I rode my horse out through the woods the other day. It was a beautiful Autumn afternoon as golden light filtered through the trees. My horse was keen to graze in an open meadow, so we found a spot where he could forage for some greenery among the late season grasses.
On my ride out, I had been thinking about the widening gulf between the natural world and contemporary civilization. I had recently read Derrick Jensen’s anthology, How Shall I Live My Life: On Liberating the Earth from Civilization. In this collection of interviews, Jensen discusses the destructive dominant culture with various people who have devoted their lives to trying to re-vision it.
In the meadow, it seemed as if I were surrounded by the natural world.
There were birds, rabbits, deer, trees, grasses, insects and even a dried up creek bed. I could hear my horse snorting softly, with satisfaction, as he munched.
But, I also heard the sounds of the dominant culture’s industrialization — the railroad, the highway, chainsaws, lawn mowers, motorcycles, backhoes, leaf blowers, motorized children’s toys. All vestiges of our current civilization.
It didn’t have to go this way. We could have built a civilization that harmonized with our home, the Earth. But we didn’t. Instead, we built a civilization that revolved around money. And, as Marx said, money is dead. So, if we’ve built a culture around something that is dead, we will soon become dead ourselves. And kill the whole planet in the process.
As we begin to notice this, we can challenge the idea that a life motivated by desire for personal gain is either necessary or desirable. We can point to things like the collapse of the environment, suffering of the Third World, alienation, the harried style in which we live and the reductionistic values of most of Western culture.
To be fully human requires experiencing the spectacular formations of the planet: mountains, rivers, rock structures, wooded groves. We no longer do this as a matter of course. We don’t experience, in our day to day lives, the natural world surrounding us. We deny ourselves our deepest delight by not participating in the dawn, the dusk, the solstice, the night sky.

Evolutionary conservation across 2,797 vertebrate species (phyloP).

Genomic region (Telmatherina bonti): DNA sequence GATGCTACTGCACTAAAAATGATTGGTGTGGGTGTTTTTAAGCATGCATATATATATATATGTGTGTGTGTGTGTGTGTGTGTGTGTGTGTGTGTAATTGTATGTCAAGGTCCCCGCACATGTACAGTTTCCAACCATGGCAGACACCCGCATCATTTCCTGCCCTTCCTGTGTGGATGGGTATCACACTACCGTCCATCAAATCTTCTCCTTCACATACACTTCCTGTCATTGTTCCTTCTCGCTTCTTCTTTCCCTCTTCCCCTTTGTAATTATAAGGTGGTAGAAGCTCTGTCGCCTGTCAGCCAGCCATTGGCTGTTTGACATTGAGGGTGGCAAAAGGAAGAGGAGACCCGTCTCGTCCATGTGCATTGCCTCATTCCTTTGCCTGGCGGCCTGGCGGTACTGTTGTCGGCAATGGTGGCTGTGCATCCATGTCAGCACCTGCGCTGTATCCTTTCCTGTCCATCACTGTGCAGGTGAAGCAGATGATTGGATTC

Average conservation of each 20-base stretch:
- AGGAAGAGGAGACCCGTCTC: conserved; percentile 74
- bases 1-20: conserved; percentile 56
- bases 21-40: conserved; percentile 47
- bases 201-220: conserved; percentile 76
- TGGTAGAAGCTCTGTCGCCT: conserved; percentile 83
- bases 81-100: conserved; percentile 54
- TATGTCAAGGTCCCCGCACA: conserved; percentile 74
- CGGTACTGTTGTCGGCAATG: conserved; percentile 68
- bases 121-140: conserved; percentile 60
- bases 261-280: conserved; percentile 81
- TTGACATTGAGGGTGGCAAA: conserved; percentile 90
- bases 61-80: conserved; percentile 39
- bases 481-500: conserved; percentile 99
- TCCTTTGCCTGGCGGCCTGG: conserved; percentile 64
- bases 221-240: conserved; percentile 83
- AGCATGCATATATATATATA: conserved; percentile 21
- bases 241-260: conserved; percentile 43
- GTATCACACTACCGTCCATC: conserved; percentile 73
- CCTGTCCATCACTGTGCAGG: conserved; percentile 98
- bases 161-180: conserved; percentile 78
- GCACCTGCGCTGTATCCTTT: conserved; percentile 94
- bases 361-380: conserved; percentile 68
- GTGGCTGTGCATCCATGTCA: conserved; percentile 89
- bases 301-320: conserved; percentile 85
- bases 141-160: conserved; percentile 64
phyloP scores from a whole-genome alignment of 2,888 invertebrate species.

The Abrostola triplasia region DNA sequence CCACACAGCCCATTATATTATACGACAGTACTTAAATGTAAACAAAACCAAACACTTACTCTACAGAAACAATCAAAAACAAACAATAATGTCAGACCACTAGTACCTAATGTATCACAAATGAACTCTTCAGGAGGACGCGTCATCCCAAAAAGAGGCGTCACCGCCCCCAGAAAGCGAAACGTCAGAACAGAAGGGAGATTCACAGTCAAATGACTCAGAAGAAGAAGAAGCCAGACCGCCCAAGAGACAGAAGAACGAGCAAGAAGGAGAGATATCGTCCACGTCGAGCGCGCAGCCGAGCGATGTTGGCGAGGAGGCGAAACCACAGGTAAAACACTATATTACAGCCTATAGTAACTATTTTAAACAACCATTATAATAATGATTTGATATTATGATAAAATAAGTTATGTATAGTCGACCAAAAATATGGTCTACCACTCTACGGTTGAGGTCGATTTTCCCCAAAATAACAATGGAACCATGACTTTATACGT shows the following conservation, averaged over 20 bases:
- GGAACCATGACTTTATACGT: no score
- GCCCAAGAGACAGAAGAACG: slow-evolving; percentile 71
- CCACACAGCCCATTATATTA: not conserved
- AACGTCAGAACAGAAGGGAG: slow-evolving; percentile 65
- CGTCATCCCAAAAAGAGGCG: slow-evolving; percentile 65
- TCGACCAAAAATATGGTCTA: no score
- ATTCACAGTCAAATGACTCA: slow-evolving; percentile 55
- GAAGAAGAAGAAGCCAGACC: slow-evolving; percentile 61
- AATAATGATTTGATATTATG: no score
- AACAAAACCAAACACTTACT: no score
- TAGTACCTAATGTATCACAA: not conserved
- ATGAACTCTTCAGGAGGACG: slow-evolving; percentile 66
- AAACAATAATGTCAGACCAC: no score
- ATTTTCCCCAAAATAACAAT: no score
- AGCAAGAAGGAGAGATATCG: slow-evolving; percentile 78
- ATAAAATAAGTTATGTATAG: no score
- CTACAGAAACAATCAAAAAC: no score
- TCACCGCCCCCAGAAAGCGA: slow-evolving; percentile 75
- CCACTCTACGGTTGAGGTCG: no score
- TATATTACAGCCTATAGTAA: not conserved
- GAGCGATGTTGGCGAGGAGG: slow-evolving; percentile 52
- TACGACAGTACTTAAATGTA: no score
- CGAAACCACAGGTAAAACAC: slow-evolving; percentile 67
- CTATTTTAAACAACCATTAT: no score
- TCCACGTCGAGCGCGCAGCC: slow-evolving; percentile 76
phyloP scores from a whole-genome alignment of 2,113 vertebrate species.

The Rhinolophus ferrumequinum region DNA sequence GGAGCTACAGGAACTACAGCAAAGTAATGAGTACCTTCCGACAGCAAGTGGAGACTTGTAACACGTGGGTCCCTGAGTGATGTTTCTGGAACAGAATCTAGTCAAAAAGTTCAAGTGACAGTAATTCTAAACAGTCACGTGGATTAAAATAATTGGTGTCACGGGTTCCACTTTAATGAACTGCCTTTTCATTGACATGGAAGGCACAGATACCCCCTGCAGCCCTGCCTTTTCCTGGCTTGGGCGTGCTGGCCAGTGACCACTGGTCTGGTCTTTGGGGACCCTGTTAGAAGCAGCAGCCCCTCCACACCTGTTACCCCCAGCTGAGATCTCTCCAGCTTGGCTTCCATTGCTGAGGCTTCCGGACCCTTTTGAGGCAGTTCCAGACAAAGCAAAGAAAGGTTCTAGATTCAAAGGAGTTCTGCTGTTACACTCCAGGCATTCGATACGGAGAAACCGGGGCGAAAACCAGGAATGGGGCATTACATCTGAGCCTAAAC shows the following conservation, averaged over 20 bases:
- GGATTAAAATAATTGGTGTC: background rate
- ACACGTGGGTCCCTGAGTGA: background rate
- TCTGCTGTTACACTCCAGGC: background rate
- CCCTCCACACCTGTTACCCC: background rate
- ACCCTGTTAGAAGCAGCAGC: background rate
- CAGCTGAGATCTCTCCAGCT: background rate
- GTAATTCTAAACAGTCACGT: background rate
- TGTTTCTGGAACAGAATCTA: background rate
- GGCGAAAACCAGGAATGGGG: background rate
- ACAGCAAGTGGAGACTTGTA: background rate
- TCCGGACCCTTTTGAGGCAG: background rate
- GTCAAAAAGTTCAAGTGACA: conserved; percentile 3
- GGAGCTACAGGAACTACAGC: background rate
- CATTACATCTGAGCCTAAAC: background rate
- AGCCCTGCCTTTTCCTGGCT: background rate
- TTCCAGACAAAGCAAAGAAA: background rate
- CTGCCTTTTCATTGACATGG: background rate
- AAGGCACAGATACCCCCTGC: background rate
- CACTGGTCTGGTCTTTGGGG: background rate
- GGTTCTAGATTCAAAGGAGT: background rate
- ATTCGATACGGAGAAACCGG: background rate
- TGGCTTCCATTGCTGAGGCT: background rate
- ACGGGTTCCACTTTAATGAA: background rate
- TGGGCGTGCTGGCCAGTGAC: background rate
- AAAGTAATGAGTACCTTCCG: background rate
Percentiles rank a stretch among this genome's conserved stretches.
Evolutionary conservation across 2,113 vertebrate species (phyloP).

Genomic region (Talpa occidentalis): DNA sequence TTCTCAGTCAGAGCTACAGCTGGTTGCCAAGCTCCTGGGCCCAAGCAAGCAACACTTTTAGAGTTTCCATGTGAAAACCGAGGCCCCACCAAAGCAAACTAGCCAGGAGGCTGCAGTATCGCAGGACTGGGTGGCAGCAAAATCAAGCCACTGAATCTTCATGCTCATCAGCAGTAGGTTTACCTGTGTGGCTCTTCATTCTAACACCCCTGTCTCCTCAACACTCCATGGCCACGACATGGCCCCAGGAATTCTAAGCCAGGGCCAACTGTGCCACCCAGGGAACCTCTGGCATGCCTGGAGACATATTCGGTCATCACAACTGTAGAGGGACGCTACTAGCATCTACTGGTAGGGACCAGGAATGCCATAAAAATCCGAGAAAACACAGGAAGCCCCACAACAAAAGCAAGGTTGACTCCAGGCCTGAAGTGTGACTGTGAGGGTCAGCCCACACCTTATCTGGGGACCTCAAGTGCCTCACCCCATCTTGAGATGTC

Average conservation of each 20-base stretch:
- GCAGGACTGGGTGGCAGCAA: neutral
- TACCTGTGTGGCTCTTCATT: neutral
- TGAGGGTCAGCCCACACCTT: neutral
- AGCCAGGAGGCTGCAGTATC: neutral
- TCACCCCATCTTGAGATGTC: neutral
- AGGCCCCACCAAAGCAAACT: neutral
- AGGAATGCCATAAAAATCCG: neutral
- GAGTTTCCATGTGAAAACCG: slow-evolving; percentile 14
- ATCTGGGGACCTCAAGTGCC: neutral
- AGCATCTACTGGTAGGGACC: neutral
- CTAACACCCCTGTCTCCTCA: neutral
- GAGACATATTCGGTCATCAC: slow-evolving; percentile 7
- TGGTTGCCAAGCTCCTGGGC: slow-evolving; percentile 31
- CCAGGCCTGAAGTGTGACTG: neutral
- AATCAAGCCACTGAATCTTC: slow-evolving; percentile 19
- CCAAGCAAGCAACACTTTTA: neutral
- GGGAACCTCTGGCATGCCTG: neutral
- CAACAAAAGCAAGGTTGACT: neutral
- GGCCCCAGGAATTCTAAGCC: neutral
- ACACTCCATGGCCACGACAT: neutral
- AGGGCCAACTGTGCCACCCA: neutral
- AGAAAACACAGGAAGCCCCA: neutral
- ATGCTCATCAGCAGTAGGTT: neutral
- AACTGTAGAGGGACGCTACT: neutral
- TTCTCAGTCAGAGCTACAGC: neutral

All that is left to most of us these days is the possibility of gaining a kind of romantic fulfillment in going to the lake or to the mountains, or in traversing wilderness areas. In our workaday existence, we no longer see trees as other beings with whom to commune. We live in a world of concrete and steel, of wires and wheels and mechanisms.
This is the tragedy that we pass on to our children. They don’t see the stars because of light pollution, they play on grass poisoned with pesticides, they can’t hear the insects because of noise from machines, they experience the world as circumscribed by so much human-made material.
Before civilization, humans lived in harmony with the natural world — as a part of it, not separate from it. Humans knew that the planet naturally produced, and naturally renewed itself. The planet is still trying to do this — but we are getting in its way. The Earth wants to offer itself to us not only for food, but in the sense of supplying awe and wonder. Yet we’re not willing to accept the gift.
As the sun began to set in the meadow, I experienced the lack of separation of the sacred and the secular in the natural world, as both spiritual and physical well-being were present at the same time.
My horse had eaten his fill and was ready to amble homeward. I left the meadow renewed, but with a question gnawing in my gut: can we ever undo the damage that our civilization has done? And, if not, to quote Derrick Jensen, just how should I live my life?
— Sherry Ackerman, Transition Voice